The president-elect has tapped a former DuPont consultant to join his Environmental Protection Agency transition board. Cracks in Biden's Head. Are You Joking? That's what I'm thinking already while you are not even 'the president.' Unbelievable! Cracks in Biden's Head. A Dupont Consultant? Michael McCabe, a former employee of Biden and a former deputy Environmental Protection Agency administrator, later jumped ship to work as a consultant on communication strategy for DuPont during a time when the chemical company was looking to fight regulations of their star chemical perfluorooctanoic acid (PFOA) also known as C8. The toxic human-made chemical is used in everything from waterproof clothes, stain-resistant textiles, and food packaging to non-stick pans. The compound has been linked to lowered fertility, cancer, and liver damage. The Guardian reported this week that Harvard school of public health professor Philippe Grandjean, who studies environmental health, warns that PFAS chemicals, of which PFOA is one, might reduce the efficacy of a Covid-19 vaccine. This smells of the dawn of the same old. To quote the Who: meet the new boss, same as the old boss. It should go without saying that someone who advised DuPont on avoiding regulations is not someone we want advising this new administration. According to an article in the Intercept, McCabe started managing DuPont’s communications with the EPA about the toxic chemical in 2003. DuPont faced a barrage of litigation after the company dumped 7,100 tons of PFOA-filled waste in West Virginia, which made its way into the drinking water of 100,000 people. This newly elected president says we need to listen to science. Are you really listening to the science, or are you listening to an industry insider who controls the message? We are in this mess because we continue to do the same old thing. Let us not forget where these chemicals came from and responsible for putting them in our environment. Let us not bring the fox back into the hen house. DuPont executives should have no place in the Environmental Protection Agency. I call on Joe Biden to do the right thing.  Erin Brockovich is an environmental advocate and author of the new book; Superman’s Not Coming: Our National Water Crisis and What We the People Can Do About It. Suzanne Boothby contributed research and reporting to this article. Why Is Joe Biden Considering Ernest Moniz To Help Fight The Climate crisis? The Biden transition team faces pressure not to hire people with fossil fuel ties, like Obama’s energy secretary Ernest Moniz. Ernest Moniz “We certainly have to get beyond the climate deniers,” he said in the April 2019 interview with C-SPAN. “But we also have to get beyond what we think are often completely unrealistic proposals for the pace at which we can decarbonize.” Fighting climate change at the pace needed would require a “broad coalition,” he said – one that included the oil and gas industry. Ernest Moniz’s (right) link to fossil fuels ‘is his entire professional career for the last couple of decades, which is deeply concerning. Moniz was wading into a dispute that will define how the new Biden administration tackles the crisis: can oil and gas companies be part of the solution? Or have they proven, with years of disinformation campaigns and efforts to slow climate action, that they will always stand in the way? Moniz’s Case: Moniz is on the board of one of the most polluting power companies in America, the Georgia-based Southern Company. His firm Energy Futures Initiative (EFI) conducted research paid for by Southern California Gas (SoCalGas), which a state consumer advocate has since argued should be fined for using customer money to oppose climate progress. Moniz presented the results at an event sponsored by Stanford University’s Natural Gas Initiative, which SoCalGas and other fossil fuel companies help fund as affiliate members. The initiative offers corporate members access to research “from inception to outcome.” EFI also partnered with Stanford researchers on a report that explored opportunities to capture climate emissions from fossil fuel operations. One of the funders was the industry group, the Oil and Gas Climate Initiative. EFI’s advisory board is chaired by the former chief executive of British oil company BP, including distinguished climate experts and environmentalists. Collin Rees, a senior campaigner for Oil Change International, said, "Moniz’s links to fossil fuels aren’t a blip on his resume'. It is his entire professional career for the last couple of decades, which is deeply concerning.”  Cracks In Biden's Credibility How Joe Biden could plan to use executive powers to fight climate change. 10 ways Biden could fight climate change , with or without Congress. Will he? By Umair Irfan Updated Nov 9, 2020 Biden: The Environment's President-Elect Joe Biden is the president-elect of the United States. It’s not clear yet who will control the Senate. That may end up becoming the biggest obstacle for Biden’s administration, particularly his ambitious agenda to deal with climate change. His proposal calls for an aggressive shift to clean energy, carbon neutrality by the middle of the century, and massive federal investment to drive these changes. Contrast that with President Donald Trump, who put forth no plan to deal with climate change and actively undermined existing policies to limit greenhouse gas emissions. But Biden’s most ambitious ideas — particularly using $1.7 trillion in government money — requires Congress to go along, and it’s not clear he’ll have a willing majority. The filibuster could thwart even a narrow Democratic majority. Biden Will Undo Most Environmental Rollbacks From President Trump Biden is also likely to undo most, if not all, of Trump’s environmental rollbacks with his executive powers. Trump has repealed or weakened 125 environmental regulations, like protections for endangered species and environmental risk assessments for infrastructure, and has opened protected wilderness for fossil fuel development and logging. Some of the most notable rollbacks are of rules seeking to cut greenhouse gases, like the Clean Power Plan, energy efficiency standards, and fuel economy regulations for cars and trucks. Many of these rollbacks are also tied down in ongoing lawsuits across state and federal courts that may take months to resolve. Just untangling this mess alone may end up keeping Biden’s hands full. “It’s not just flipping the dial and going from Trump back to Obama,” said Barry Rabe, a public policy professor at the University of Michigan who studies environmental policy. “It could actually take much of an entire term in office to reverse that reversal.” And without drastic action soon, greenhouse gases will continue to increase in the atmosphere. The planet will continue to heat up, and disasters worsened by climate change will extract an increasingly dear toll from the US economy. Biden's Power Without Capitol Hill There’s a lot a president can do from the White House without Capitol Hill, however. The questions are how quickly the head of government can get these things done and how much of what gets done will last through another administration. Biden has a strong list of executive actions to pursue climate change. Even if Biden were to reverse Trump’s policies on climate change, that would only get the US back to where it was four years ago. At that point, US greenhouse gas emissions were flat, and the country was not on track to meet its climate change goals under the Paris climate agreement. Biden: 10 Executive Actions To Pursue Off The Bat Campaign press secretary Jamal Brown told us that Biden has come up with at least 10 executive actions to pursue off the bat: Requiring aggressive methane pollution limits for new oil and gas operations. Using the federal government procurement system — which spends $500 billion every year — to drive toward 100 percent clean energy and zero-emissions vehicles. Ensuring that all US government installations, buildings, and facilities are more efficient and climate-ready, harnessing the purchasing power and supply chains to drive innovation. Reducing greenhouse gas emissions from transportation — the fastest-growing source of US climate pollution — by preserving and implementing the existing Clean Air Act, and developing rigorous new fuel economy standards aimed at ensuring 100 percent of new light- and medium-duty vehicles will be electrified, and annual improvements are made for heavy-duty vehicles. Doubling down on the liquid fuels of the future, agriculture is a key part of climate change. Advanced biofuels, made with materials like switchgrass and algae, can create jobs and new solutions to reduce emissions in planes, oceangoing vessels, and more. Saving consumers money and reducing emissions through new, aggressive appliance and building efficiency standards. Committing that every federal infrastructure investment should reduce climate pollution and require any federal permitting decision to consider the effects of greenhouse gas emissions and climate change. Requiring public companies to disclose climate risks and greenhouse gas emissions in their operations and supply chains. Protecting biodiversity, slowing extinction rates, and helping leverage natural climate solutions by conserving 30 percent of America’s lands and waters by 2030. Protecting America’s natural treasures by permanently protecting the Arctic National Wildlife Refuge and other areas impacted by President Trump’s attacks on federal lands and waters, establishing national parks and monuments that reflect America’s natural heritage, banning new oil and gas permitting on public lands and waters, modifying royalties to account for climate costs, and establishing targeted programs to enhance reforestation and develop renewables on federal lands and waters, to double offshore wind by 2030. These actions are only a slice of how Biden plans to address climate change, and there may be more. There are also more contentious executive actions Biden could potentially take, like revoking authorization for the Keystone XL pipeline or denying oil and liquefied natural gas export licenses. However, executive actions alone won’t be enough to bring the US on track to have a carbon-neutral economy by 2050. The private sector — power companies, manufacturers, businesses — will also have to act, which may require a combination of incentives, regulations, and advances in technology. And while climate change is a high priority for Biden, he will also be facing the Covid-19 pandemic. He will be shaping the government’s response to the virus, currently killing more than 1,000 Americans every day. Balancing the two crises of Covid-19 And Climate Change: A Formidable Task For Biden. Biden’s domestic climate agenda could end up stalled in the courts, but he can push for more action around the world. The idea behind executive actions is to use authorities under existing laws rather than passing new ones. While the US is the largest historical emitter of greenhouse gases and currently ranks second in China's emissions, it only comprises 15 percent of humanity’s current emissions output. That means addressing climate change would require nudging other countries to curb their own emissions and shift clean energy. There are also other international agreements on issues that touch on climate, like the Montreal Protocol that places limits on hydrofluorocarbons, a class of potent, heat-trapping gases. The US can also leverage its power as a major economy to sway trade rules, using agreements to hold trading partners accountable for their contributions to climate change. The good news: Americans are more motivated to tackle climate change than ever President-Elect Biden And The Environment By Sarah Bowman, the 7th of November 2020 Biden: the environmental president-elect is now in charge. The world knows it now. Whatever Trump says, the presidential election's outcome is clear. The result has decade-defining consequences – for global democracy and progress. Transatlantic ties, superpower relations, the environment, and climate emergency are all in the balance. When sworn in, Mr. Biden as president will set the agenda for the struggle against Covid-19, and the fight for racial justice, gender equality, and the fair distribution of wealth. Voters Wanted Action On Climate Change Voters wanted action on climate change and the environment, both in Indiana and across the country. State-level surveys showed that seven in 10 voters want their government to do more. And polling across the country showed the majority of voters support a transition to renewable energy.   Recommended:  Climate Change By Risky Business: We Are Screwed! Indiana Gov. Eric Holcomb had not listed climate among his main priorities, while Democratic challenger Dr. Woody Myers has. Trump had pushed a deregulatory agenda while President-elect Joe Biden recently released a climate plan.  Biden: president-elect of the environment. T his is what you need to know what Trump wanted and did not get when Biden is sworn in as president. Photo by Rebecca Blackwell. People celebrate Saturday, Nov. 7, in Philadelphia, after Democrat Joe Biden defeated President Donald Trump to become 46th president of the United States' environment.  President-Elect Biden And Myers Advocate For Renewables On the other hand, Holcomb's Democratic opponent Dr. Woody Myers wants to aggressively move the state toward renewable energy sources and get 'completely away' from fossil fuels. He would reinstate net metering — a policy that makes rooftop solar more affordable for homeowners. Holcomb started to phase out in 2017 — and put wind and solar on government buildings and properties.  President-elect Biden similarly wants to move toward clean energy in the coming decades and believes that economic growth is making that transition. His $2 trillion climate plan includes additional investment in renewables and further innovation and infrastructure in the field.    {youtube}                                                     Watch:  Nightly News Full Broadcast (November 7th) President-Elect Biden's $2 Trillion Climate Plan A Challenge For Indiana Biden's climate plan would see a carbon-free energy sector across the country by 2035. But in Indiana, which ranks highly in the country for coal consumption, this is a tight time frame.  About 59% of the state's electricity comes from coal, while renewables accounted for only 7%. Although several utilities already plan to move away from coal in the next decade, others might not do so for another 20 years. To the dismay of some, Biden's plan does not include a carbon tax, which would tax greenhouse gas producers for their emissions.  Recommended:  Climate Change, A Sideshow In Trump's State Of The Union Stances On Climate Change Vary Widely President-elect Biden has addressed climate change as a major part of this platform, laying out ambitions to achieve net-zero emissions in the U.S. by 2050. Woody Myers also listed climate as one of his top priorities and said he considers the climate crisis as both a public health and national security threat. Biden’s $2 Trillion Climate Plan Promotes Union Jobs, Electric Cars, and Carbon-Free Power Myers Would Reinstate Funding For Indiana's Environmental Agency In the last decade, funding for the Indiana Department of Environmental Management has fallen by 20%, even as overall state spending grew. Staffing also fell by 150 jobs, raising concerns about the agency's ability to fulfill its mission to protect human health and the environment. Myers would give IDEM "a shot of epinephrine," he told IndyStar, and provide the agency with additional resources and attention. When asked whether he would consider increasing IDEM's funding, Holcomb said the administration doesn't measure effectiveness by the number of dollars or personnel. Biden Will Have No Greater Ally Than UK -Foreign Minister Raab. U.S. President-elect Joe Biden will have no closer ally, or more dependable friend than Britain, foreign minister Dominic Raab said on Sunday, expressing excitement to work with the new administration. "I am very confident from climate change to cooperation on coronavirus and counter-terrorism. There is a huge bedrock of underlying interests and values that binds us very close together. He will have no greater ally, no more dependable friend than the United Kingdom". Environmental Justice A Priority For President-Elect Biden President-elect Biden has said environmental justice is part of his climate plan, including creating an environmental climate and justice office within the Department of Justice. Trump did not give environmental justice the same priority and lost the elections.  Before you go! Recommended:  Global Cooling Or Warming: Will It Kill Us? Did you find this an interesting article, or do you have a question or remark? Leave a comment below. We try to respond the same day. Like to write your article about the environment, climate change, and President-elect Biden environmental plans? Send your writing & scribble with a photo to  [email protected] , and we will write an interesting article based on your input.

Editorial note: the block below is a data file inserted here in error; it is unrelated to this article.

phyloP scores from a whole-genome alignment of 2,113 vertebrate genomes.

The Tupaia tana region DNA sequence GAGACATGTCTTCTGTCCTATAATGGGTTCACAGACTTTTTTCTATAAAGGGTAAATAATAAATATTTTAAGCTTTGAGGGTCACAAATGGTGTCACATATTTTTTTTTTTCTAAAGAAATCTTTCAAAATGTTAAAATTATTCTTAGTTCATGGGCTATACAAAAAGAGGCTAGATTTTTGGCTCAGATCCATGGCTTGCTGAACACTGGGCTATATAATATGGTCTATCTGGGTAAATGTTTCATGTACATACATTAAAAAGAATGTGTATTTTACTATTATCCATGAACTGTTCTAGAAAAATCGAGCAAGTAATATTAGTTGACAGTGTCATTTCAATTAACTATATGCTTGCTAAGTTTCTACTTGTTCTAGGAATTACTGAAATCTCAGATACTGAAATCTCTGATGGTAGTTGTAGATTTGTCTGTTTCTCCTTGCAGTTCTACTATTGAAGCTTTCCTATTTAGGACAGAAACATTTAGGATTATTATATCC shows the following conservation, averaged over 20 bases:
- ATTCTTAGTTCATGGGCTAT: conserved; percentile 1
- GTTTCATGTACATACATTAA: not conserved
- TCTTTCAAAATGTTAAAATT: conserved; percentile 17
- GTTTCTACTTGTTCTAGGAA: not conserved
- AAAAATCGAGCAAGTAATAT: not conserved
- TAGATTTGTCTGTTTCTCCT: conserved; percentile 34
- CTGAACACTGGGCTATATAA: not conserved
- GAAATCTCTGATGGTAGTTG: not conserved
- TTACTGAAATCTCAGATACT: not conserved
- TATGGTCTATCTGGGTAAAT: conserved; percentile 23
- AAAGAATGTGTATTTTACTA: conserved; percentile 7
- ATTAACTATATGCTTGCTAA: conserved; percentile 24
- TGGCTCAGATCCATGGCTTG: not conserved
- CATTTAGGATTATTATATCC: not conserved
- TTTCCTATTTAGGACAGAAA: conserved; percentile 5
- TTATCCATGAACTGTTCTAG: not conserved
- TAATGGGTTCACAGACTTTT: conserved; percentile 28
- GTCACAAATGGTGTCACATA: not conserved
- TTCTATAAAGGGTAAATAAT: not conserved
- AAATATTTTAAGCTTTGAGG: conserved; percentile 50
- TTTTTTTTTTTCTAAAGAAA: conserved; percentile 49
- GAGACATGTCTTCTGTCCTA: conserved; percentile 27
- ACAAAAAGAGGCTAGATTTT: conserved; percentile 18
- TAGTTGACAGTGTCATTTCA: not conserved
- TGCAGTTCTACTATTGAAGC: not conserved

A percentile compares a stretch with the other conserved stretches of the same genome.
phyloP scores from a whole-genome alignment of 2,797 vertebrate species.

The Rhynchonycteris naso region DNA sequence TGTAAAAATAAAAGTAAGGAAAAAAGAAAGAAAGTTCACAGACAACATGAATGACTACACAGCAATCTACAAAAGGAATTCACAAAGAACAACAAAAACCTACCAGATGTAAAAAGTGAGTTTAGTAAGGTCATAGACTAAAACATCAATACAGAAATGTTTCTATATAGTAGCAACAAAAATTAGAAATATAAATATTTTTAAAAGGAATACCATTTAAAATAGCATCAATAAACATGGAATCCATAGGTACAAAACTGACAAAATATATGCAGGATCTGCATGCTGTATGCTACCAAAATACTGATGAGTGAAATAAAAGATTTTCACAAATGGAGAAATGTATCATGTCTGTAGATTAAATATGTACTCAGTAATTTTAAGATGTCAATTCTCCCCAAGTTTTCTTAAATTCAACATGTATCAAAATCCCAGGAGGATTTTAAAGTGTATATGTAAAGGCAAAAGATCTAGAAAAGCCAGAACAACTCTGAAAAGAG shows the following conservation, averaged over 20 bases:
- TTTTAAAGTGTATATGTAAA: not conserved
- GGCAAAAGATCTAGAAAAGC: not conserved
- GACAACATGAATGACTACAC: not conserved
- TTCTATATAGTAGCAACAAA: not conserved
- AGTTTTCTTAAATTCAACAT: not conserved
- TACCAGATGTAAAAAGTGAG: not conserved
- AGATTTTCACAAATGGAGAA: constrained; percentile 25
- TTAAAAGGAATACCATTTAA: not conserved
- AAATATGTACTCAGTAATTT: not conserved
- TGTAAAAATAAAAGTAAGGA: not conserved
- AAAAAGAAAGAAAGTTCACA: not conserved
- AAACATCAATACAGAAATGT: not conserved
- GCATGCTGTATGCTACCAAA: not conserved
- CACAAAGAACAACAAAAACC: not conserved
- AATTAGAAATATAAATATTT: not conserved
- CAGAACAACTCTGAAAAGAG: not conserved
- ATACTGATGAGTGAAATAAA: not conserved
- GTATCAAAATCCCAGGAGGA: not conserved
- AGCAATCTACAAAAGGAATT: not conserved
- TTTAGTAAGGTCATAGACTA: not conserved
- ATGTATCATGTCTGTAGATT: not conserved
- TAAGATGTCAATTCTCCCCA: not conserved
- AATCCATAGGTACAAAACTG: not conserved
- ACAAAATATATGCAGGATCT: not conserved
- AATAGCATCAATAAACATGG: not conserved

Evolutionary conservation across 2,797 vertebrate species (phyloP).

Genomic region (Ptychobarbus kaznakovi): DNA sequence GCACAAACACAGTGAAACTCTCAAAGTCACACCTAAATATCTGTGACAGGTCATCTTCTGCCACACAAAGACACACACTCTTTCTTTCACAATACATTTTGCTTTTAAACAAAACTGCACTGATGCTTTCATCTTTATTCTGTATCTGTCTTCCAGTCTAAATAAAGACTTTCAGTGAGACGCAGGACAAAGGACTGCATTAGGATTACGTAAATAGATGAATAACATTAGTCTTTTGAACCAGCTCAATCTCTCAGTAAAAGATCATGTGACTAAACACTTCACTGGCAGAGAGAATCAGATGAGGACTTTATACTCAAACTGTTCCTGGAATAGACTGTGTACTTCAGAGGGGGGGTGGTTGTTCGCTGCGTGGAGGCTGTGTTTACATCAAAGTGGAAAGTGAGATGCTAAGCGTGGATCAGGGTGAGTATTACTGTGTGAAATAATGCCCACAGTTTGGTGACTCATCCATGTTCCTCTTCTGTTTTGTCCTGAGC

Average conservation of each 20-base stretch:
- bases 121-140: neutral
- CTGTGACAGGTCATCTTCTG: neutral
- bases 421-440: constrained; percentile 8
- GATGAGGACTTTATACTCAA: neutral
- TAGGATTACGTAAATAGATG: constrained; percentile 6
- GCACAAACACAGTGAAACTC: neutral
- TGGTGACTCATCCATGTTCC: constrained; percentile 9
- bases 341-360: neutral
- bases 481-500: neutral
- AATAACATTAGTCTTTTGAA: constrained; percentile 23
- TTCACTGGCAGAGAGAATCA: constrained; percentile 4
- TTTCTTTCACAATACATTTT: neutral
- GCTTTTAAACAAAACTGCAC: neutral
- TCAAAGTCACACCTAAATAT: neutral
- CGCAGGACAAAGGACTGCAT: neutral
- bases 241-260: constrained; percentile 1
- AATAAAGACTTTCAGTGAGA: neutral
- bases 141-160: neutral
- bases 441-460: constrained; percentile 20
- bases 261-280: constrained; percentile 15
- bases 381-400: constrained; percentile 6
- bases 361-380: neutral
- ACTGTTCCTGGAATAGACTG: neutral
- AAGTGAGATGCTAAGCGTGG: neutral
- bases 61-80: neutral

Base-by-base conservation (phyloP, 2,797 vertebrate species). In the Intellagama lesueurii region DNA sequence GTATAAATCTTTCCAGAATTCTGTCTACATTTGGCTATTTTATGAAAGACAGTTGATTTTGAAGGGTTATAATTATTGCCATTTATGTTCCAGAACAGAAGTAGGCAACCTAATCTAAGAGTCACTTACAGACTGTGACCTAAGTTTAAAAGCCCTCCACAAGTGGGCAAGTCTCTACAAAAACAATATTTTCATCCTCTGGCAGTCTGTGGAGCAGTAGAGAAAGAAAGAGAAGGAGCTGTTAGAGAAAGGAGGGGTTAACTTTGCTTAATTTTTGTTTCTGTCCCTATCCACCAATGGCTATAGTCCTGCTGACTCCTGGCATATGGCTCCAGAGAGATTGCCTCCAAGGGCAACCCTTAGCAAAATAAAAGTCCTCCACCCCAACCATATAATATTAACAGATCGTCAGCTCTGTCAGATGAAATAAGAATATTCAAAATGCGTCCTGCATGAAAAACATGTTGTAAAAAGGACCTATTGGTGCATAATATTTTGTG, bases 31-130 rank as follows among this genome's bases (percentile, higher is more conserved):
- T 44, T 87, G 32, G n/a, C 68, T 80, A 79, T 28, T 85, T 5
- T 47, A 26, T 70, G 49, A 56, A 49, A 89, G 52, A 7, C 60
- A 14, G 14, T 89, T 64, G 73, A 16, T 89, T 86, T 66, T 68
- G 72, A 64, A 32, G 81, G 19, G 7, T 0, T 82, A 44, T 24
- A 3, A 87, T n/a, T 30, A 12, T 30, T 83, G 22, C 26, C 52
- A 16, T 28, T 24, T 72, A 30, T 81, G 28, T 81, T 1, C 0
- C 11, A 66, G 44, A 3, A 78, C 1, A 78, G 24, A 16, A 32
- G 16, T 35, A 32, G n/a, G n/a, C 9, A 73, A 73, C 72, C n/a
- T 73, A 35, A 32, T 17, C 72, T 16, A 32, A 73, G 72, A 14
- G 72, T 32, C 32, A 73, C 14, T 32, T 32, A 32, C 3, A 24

Stay Updated on Environmental Improvements And Global Innovations